The exchange may have actually met under the tree in good weather, but in the early years they mostly convened inside the Tontine Coffee House (above, with the balcony) on Wall Street near the corner of Water Street. Later, they rented an office on the second floor of the Bank of New York for $200 a year (which included heat) before moving into the Merchant's Exchange at 55 Wall Street and, finally, two successive buildings on the current spot on Broad Street. Today, a scraggly buttonwood stands in front of the exchange to mark this event.


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Thursday, May 10, 2018

Postcard Thursday: The Astor Place Riots

On May 10, 1849, New York was the scene of a deadly riot that centered acting dispute.

While there were many conflicts in 19th-century New York between rich and poor, immigrant and native-born, this riot stands out. After all, how often do troops fire on citizens who are fighting over rival Shakespearean actors?

As we write in Inside the Apple:
In 1849, [the Astor Place Opera House] invited acclaimed British tragedian William Macready to perform Macbeth during his tour of the United States. This annoyed the patrons of the Bowery Theater, who were champions of American actor Edwin Forrest. Forrest had recently returned from a disappointing European tour (where he’d been hissed and booed in London by Macready’s fans), so to tweak Macready, Forrest had embarked on a tour of the same cities Macready was playing doing his rival version of Macbeth. Thus, when Macready was scheduled to appear at the Astor Place Opera House, the Bowery Theater downtown would mount Forrest’s production of Macbeth.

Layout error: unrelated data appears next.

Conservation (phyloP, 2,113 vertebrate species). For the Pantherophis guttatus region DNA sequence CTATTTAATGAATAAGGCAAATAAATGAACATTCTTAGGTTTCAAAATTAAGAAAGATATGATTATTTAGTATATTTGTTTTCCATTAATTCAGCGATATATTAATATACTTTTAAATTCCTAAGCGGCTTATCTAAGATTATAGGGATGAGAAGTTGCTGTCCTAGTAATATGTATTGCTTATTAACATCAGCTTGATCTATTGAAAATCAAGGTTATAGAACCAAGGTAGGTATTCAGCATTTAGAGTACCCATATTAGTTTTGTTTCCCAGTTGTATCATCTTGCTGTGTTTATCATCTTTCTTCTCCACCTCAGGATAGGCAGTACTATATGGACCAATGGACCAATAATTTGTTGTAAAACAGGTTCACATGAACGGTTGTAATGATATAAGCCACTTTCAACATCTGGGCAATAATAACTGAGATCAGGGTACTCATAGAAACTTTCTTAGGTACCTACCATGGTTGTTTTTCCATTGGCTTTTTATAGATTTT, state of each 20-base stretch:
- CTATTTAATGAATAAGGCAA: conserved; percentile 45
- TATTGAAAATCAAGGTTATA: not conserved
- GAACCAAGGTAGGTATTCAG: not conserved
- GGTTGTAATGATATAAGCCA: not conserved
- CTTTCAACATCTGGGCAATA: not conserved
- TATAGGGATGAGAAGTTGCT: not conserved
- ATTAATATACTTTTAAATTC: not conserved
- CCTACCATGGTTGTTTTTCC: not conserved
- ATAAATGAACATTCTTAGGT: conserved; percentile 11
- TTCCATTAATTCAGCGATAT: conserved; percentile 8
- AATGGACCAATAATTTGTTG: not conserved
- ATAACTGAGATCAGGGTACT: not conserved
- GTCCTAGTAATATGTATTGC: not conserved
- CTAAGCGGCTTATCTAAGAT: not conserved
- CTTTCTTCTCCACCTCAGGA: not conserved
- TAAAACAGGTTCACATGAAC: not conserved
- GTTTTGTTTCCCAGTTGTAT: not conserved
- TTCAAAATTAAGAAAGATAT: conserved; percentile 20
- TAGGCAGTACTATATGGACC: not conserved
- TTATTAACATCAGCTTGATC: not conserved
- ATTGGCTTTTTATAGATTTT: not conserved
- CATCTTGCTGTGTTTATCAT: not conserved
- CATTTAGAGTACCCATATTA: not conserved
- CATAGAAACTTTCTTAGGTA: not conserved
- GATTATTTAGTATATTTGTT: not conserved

Had this been nothing more than two rival Shakespeareans treading the boards, things might have remained calm. However, the audience at the Bowery Theater, led the rowdy Bowery B’hoys (a quasi-gang), turned it into a violent clash over class and values. Was Macready, an imported British actor, better than Forrest, his American rival? They set out to prove he was not.... 

On May 7, 1849, Macready took the stage at the Astor Place Opera House and was greeted with rotten eggs, old shoes, and other objects smuggled into the theater by Five Pointers who’d infiltrated the audience. Macready refused to go on the next two nights, but on May 10, he agreed to continue. All the day before, Bowery B’hoys and Isaiah Rynders—a political heavyweight in the Five Points and personal fan of Edward Forrest—had posted flyers around town encouraging people to come to Astor Place. As the flyer announced in all capital letters: Shall Americans or English rule in this city